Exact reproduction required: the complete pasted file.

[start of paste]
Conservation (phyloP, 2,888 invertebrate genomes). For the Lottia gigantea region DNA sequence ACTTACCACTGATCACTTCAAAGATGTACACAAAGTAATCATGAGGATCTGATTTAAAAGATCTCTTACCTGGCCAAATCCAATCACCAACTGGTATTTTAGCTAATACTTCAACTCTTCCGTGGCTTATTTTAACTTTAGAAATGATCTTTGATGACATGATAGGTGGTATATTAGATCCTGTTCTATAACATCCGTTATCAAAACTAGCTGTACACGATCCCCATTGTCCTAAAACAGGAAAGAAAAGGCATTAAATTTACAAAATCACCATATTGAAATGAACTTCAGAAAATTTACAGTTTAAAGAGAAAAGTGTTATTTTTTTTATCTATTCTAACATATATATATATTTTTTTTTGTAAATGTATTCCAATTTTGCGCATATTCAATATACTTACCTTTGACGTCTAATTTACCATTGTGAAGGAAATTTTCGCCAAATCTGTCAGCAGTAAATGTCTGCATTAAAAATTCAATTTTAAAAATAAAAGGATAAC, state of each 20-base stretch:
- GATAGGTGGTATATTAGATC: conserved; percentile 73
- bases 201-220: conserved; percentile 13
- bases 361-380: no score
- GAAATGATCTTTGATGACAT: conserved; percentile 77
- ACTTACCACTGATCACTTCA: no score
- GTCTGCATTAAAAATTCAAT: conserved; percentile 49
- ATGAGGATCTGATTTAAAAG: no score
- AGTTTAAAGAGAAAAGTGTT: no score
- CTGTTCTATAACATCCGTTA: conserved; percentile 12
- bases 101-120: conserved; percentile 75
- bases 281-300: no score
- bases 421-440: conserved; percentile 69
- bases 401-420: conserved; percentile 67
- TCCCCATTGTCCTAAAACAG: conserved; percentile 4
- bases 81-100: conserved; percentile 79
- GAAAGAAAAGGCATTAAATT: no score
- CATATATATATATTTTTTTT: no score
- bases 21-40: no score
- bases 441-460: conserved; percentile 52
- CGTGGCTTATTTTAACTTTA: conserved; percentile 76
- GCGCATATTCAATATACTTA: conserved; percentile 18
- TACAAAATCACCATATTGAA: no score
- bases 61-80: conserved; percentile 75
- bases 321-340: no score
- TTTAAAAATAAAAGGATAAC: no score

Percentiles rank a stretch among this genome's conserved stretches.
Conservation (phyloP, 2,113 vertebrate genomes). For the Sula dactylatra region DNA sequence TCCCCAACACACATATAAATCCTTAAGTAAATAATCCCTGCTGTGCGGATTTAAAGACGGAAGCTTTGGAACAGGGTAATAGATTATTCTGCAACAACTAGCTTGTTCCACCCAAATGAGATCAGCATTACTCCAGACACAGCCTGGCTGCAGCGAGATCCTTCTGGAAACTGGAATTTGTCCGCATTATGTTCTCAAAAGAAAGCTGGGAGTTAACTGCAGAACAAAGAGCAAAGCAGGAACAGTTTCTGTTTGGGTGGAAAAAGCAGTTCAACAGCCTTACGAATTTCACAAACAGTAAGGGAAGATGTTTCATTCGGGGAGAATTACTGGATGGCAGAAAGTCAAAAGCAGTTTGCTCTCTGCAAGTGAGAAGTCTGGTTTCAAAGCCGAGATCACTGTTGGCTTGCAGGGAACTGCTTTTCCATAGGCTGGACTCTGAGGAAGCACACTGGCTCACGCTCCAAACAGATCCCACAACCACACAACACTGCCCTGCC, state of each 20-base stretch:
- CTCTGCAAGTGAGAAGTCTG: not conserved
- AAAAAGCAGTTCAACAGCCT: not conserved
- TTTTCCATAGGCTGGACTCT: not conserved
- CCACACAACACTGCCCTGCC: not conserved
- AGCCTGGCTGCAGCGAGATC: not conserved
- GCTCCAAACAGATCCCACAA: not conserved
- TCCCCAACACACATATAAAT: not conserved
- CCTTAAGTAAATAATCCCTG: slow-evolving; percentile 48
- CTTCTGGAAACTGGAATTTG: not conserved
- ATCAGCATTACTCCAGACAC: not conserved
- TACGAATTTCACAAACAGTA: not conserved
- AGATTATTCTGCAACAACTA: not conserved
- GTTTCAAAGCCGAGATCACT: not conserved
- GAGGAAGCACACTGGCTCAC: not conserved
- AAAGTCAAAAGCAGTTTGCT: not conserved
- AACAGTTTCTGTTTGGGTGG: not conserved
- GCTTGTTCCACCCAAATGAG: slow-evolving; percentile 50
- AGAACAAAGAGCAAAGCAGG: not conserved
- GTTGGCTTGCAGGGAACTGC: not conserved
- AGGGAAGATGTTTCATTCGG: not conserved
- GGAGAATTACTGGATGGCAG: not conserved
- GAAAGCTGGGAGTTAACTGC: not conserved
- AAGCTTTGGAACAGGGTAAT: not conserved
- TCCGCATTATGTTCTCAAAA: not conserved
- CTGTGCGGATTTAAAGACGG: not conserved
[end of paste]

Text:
Conservation (phyloP, 2,888 invertebrate genomes). For the Lottia gigantea region DNA sequence ACTTACCACTGATCACTTCAAAGATGTACACAAAGTAATCATGAGGATCTGATTTAAAAGATCTCTTACCTGGCCAAATCCAATCACCAACTGGTATTTTAGCTAATACTTCAACTCTTCCGTGGCTTATTTTAACTTTAGAAATGATCTTTGATGACATGATAGGTGGTATATTAGATCCTGTTCTATAACATCCGTTATCAAAACTAGCTGTACACGATCCCCATTGTCCTAAAACAGGAAAGAAAAGGCATTAAATTTACAAAATCACCATATTGAAATGAACTTCAGAAAATTTACAGTTTAAAGAGAAAAGTGTTATTTTTTTTATCTATTCTAACATATATATATATTTTTTTTTGTAAATGTATTCCAATTTTGCGCATATTCAATATACTTACCTTTGACGTCTAATTTACCATTGTGAAGGAAATTTTCGCCAAATCTGTCAGCAGTAAATGTCTGCATTAAAAATTCAATTTTAAAAATAAAAGGATAAC, state of each 20-base stretch:
- GATAGGTGGTATATTAGATC: conserved; percentile 73
- bases 201-220: conserved; percentile 13
- bases 361-380: no score
- GAAATGATCTTTGATGACAT: conserved; percentile 77
- ACTTACCACTGATCACTTCA: no score
- GTCTGCATTAAAAATTCAAT: conserved; percentile 49
- ATGAGGATCTGATTTAAAAG: no score
- AGTTTAAAGAGAAAAGTGTT: no score
- CTGTTCTATAACATCCGTTA: conserved; percentile 12
- bases 101-120: conserved; percentile 75
- bases 281-300: no score
- bases 421-440: conserved; percentile 69
- bases 401-420: conserved; percentile 67
- TCCCCATTGTCCTAAAACAG: conserved; percentile 4
- bases 81-100: conserved; percentile 79
- GAAAGAAAAGGCATTAAATT: no score
- CATATATATATATTTTTTTT: no score
- bases 21-40: no score
- bases 441-460: conserved; percentile 52
- CGTGGCTTATTTTAACTTTA: conserved; percentile 76
- GCGCATATTCAATATACTTA: conserved; percentile 18
- TACAAAATCACCATATTGAA: no score
- bases 61-80: conserved; percentile 75
- bases 321-340: no score
- TTTAAAAATAAAAGGATAAC: no score

Percentiles rank a stretch among this genome's conserved stretches.
Conservation (phyloP, 2,113 vertebrate genomes). For the Sula dactylatra region DNA sequence TCCCCAACACACATATAAATCCTTAAGTAAATAATCCCTGCTGTGCGGATTTAAAGACGGAAGCTTTGGAACAGGGTAATAGATTATTCTGCAACAACTAGCTTGTTCCACCCAAATGAGATCAGCATTACTCCAGACACAGCCTGGCTGCAGCGAGATCCTTCTGGAAACTGGAATTTGTCCGCATTATGTTCTCAAAAGAAAGCTGGGAGTTAACTGCAGAACAAAGAGCAAAGCAGGAACAGTTTCTGTTTGGGTGGAAAAAGCAGTTCAACAGCCTTACGAATTTCACAAACAGTAAGGGAAGATGTTTCATTCGGGGAGAATTACTGGATGGCAGAAAGTCAAAAGCAGTTTGCTCTCTGCAAGTGAGAAGTCTGGTTTCAAAGCCGAGATCACTGTTGGCTTGCAGGGAACTGCTTTTCCATAGGCTGGACTCTGAGGAAGCACACTGGCTCACGCTCCAAACAGATCCCACAACCACACAACACTGCCCTGCC, state of each 20-base stretch:
- CTCTGCAAGTGAGAAGTCTG: not conserved
- AAAAAGCAGTTCAACAGCCT: not conserved
- TTTTCCATAGGCTGGACTCT: not conserved
- CCACACAACACTGCCCTGCC: not conserved
- AGCCTGGCTGCAGCGAGATC: not conserved
- GCTCCAAACAGATCCCACAA: not conserved
- TCCCCAACACACATATAAAT: not conserved
- CCTTAAGTAAATAATCCCTG: slow-evolving; percentile 48
- CTTCTGGAAACTGGAATTTG: not conserved
- ATCAGCATTACTCCAGACAC: not conserved
- TACGAATTTCACAAACAGTA: not conserved
- AGATTATTCTGCAACAACTA: not conserved
- GTTTCAAAGCCGAGATCACT: not conserved
- GAGGAAGCACACTGGCTCAC: not conserved
- AAAGTCAAAAGCAGTTTGCT: not conserved
- AACAGTTTCTGTTTGGGTGG: not conserved
- GCTTGTTCCACCCAAATGAG: slow-evolving; percentile 50
- AGAACAAAGAGCAAAGCAGG: not conserved
- GTTGGCTTGCAGGGAACTGC: not conserved
- AGGGAAGATGTTTCATTCGG: not conserved
- GGAGAATTACTGGATGGCAG: not conserved
- GAAAGCTGGGAGTTAACTGC: not conserved
- AAGCTTTGGAACAGGGTAAT: not conserved
- TCCGCATTATGTTCTCAAAA: not conserved
- CTGTGCGGATTTAAAGACGG: not conserved